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Healthcare proxies explained

On Behalf of | Oct 17, 2018 | Guardianships | 0 comments

Adulthood comes with decision-making. There comes a time in one’s life when they are unable to make financial decisions or important medical ones for themselves. While many think this can only happen in old age, when an elderly person begins to slow down cognitively, this is not always the case-a sudden car accident can leave accident victims unable to make essential end-of-life decisions. In these instances, it is possible to create a power of attorney that delegates the power to make financial and medical decisions to someone else. In Pennsylvania, it is possible to combine a healthcare power of attorney with a living will in a healthcare proxy.

Many people often end up creating two separate legal documents rather than one document covering both these aspects. This leaves a person with an agent designated for their financial decisions and one agent designated under the healthcare proxy. But it is important to understand how their relationship will intersect with one another.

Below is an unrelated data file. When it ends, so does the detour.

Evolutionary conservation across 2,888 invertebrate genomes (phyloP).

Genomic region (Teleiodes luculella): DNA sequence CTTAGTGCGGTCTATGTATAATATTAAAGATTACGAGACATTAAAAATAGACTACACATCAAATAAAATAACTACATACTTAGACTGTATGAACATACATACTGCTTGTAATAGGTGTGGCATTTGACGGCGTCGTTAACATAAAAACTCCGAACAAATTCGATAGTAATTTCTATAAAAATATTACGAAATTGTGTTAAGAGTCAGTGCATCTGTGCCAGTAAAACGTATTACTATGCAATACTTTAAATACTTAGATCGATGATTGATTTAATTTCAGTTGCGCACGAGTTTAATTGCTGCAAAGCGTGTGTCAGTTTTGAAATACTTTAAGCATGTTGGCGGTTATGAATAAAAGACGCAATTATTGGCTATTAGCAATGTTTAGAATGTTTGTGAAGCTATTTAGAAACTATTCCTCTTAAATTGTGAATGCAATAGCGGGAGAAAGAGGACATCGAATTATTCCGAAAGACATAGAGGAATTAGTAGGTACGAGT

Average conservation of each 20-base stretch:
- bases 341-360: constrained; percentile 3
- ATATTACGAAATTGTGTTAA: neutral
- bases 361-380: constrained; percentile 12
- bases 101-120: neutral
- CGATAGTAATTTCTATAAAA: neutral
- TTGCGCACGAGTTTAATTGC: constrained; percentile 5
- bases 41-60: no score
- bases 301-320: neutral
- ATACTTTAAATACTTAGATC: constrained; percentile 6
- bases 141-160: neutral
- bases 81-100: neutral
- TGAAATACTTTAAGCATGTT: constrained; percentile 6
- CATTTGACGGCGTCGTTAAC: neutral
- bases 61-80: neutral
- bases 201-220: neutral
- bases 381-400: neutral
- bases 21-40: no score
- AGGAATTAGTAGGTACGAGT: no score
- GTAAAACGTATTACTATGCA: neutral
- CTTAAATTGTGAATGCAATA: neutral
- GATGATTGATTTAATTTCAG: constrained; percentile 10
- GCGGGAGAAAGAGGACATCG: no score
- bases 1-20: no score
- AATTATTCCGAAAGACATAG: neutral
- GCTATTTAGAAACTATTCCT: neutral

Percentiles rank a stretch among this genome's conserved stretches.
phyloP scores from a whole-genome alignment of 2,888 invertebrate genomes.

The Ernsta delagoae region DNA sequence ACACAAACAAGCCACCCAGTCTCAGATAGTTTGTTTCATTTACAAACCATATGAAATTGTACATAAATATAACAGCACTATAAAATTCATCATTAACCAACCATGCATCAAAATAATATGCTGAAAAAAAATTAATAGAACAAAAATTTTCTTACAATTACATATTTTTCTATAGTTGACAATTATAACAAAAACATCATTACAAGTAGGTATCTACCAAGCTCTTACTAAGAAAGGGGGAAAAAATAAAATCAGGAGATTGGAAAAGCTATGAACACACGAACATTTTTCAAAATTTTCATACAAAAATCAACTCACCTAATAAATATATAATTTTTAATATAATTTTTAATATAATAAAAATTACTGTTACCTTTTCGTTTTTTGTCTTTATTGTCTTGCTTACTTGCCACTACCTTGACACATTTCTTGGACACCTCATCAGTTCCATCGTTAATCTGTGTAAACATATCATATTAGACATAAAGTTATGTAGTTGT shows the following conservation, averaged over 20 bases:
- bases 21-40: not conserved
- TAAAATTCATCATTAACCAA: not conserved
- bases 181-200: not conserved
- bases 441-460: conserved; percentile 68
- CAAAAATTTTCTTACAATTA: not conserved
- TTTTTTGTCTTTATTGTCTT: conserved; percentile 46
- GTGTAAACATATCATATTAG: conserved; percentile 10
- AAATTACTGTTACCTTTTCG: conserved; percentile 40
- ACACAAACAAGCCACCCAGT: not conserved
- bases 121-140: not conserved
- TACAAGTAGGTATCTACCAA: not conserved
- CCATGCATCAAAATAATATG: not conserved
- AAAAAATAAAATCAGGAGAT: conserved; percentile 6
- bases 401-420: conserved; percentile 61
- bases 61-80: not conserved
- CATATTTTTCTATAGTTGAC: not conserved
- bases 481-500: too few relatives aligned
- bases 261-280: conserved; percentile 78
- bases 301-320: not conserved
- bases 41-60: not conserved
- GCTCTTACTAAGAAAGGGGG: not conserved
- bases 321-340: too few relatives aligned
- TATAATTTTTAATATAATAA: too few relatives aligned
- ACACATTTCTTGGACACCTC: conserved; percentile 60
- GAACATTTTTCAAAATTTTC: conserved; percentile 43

Healthcare proxies, though commonly associated with end-of-life decisions, can also be used to make other medical decisions, such as consenting to surgery or choosing a rehabilitation facility. These decisions can have significant financial consequences and if it is not covered by insurance, it would be necessary to involve the financial power of attorney. This means the agent would have to access the principal’s finances to pay for it and he or she could even object to the costs associated with the procedure.

It can be possible to allocate the same agent in both the documents and this could avoid all potential conflict, but it is important to understand the consequences of this decision and to speak to everyone involved, making them understand their roles. Ensuring the drafting is accurate is integral to making the document legally sound. An experienced attorney can be very helpful in providing guidance at this time.